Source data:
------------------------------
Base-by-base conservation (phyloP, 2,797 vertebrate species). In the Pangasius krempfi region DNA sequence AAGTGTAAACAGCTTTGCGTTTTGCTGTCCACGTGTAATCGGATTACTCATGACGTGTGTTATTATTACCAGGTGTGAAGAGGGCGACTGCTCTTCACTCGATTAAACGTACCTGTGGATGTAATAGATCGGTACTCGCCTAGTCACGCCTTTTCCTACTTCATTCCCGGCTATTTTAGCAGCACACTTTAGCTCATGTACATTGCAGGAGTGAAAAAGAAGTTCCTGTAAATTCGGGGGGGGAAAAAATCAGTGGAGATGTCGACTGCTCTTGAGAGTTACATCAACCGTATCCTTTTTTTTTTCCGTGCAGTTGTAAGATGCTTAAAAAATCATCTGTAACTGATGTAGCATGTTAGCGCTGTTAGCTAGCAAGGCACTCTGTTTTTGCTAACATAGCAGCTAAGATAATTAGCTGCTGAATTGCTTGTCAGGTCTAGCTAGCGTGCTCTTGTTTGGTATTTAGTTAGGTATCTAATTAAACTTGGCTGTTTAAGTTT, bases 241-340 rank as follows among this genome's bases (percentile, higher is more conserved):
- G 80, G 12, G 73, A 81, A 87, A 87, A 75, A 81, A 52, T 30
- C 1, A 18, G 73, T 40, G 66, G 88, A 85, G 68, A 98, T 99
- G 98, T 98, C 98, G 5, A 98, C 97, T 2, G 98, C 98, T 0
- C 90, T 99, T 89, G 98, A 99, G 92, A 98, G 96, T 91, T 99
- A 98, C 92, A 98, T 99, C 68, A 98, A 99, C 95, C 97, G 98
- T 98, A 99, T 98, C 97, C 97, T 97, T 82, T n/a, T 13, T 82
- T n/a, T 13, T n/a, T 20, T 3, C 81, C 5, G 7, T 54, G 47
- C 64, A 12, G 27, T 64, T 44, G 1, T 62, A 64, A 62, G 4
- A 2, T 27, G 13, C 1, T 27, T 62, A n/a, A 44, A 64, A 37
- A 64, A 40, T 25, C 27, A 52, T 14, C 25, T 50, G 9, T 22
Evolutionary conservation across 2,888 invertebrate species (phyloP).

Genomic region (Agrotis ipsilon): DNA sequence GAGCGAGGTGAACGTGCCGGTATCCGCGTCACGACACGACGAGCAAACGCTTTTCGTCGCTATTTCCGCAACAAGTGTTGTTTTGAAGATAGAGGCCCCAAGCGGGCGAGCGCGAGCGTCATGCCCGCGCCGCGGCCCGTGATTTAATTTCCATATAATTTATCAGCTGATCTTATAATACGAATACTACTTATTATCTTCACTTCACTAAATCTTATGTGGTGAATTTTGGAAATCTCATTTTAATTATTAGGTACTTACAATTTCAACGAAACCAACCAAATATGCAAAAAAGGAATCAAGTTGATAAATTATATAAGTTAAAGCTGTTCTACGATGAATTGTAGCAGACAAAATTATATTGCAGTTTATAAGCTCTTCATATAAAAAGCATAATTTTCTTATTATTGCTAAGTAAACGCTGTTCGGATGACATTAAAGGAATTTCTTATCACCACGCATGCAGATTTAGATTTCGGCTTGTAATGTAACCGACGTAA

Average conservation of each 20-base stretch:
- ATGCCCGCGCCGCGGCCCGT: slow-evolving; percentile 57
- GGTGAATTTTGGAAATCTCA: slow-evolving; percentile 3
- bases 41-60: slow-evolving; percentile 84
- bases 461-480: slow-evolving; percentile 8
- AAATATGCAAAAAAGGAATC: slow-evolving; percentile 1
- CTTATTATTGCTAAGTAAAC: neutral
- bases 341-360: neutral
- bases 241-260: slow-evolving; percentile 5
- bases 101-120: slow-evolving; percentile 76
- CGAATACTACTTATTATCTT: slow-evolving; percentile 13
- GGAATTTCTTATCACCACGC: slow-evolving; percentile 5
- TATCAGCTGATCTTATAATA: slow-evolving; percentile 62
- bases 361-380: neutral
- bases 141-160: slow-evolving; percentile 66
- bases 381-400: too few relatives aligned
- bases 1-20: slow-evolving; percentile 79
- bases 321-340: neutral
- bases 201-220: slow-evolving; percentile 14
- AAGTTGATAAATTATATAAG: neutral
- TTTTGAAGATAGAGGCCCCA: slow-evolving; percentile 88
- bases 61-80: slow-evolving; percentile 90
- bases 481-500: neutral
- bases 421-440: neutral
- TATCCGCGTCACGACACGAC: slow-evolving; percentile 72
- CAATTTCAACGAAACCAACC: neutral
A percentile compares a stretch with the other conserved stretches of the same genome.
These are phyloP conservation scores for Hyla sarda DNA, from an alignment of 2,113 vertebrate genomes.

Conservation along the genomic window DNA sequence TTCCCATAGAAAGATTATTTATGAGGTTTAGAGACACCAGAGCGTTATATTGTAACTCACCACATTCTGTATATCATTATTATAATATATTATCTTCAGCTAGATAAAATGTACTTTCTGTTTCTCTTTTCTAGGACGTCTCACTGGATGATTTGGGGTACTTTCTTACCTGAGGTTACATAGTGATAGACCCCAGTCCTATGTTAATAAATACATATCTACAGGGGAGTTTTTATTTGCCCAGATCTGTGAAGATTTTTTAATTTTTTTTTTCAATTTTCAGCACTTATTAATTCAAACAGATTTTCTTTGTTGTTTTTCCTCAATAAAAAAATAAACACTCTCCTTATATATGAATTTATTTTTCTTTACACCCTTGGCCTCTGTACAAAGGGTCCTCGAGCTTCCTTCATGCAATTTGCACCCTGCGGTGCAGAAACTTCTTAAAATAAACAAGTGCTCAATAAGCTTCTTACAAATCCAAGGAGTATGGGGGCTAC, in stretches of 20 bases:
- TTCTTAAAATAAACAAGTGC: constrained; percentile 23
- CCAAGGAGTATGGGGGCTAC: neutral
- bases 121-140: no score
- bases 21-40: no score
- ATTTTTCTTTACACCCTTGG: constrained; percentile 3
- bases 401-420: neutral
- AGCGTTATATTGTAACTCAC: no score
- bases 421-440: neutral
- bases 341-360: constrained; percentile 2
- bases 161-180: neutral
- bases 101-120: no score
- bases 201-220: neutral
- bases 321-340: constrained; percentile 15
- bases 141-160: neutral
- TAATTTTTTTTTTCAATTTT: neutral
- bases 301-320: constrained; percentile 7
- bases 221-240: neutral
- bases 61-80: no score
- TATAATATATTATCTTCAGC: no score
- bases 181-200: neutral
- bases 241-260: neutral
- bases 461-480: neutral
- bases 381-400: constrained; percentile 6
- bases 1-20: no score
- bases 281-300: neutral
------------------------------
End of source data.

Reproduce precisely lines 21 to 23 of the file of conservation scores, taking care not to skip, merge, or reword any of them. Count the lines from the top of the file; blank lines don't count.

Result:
- bases 341-360: neutral
- bases 241-260: slow-evolving; percentile 5
- bases 101-120: slow-evolving; percentile 76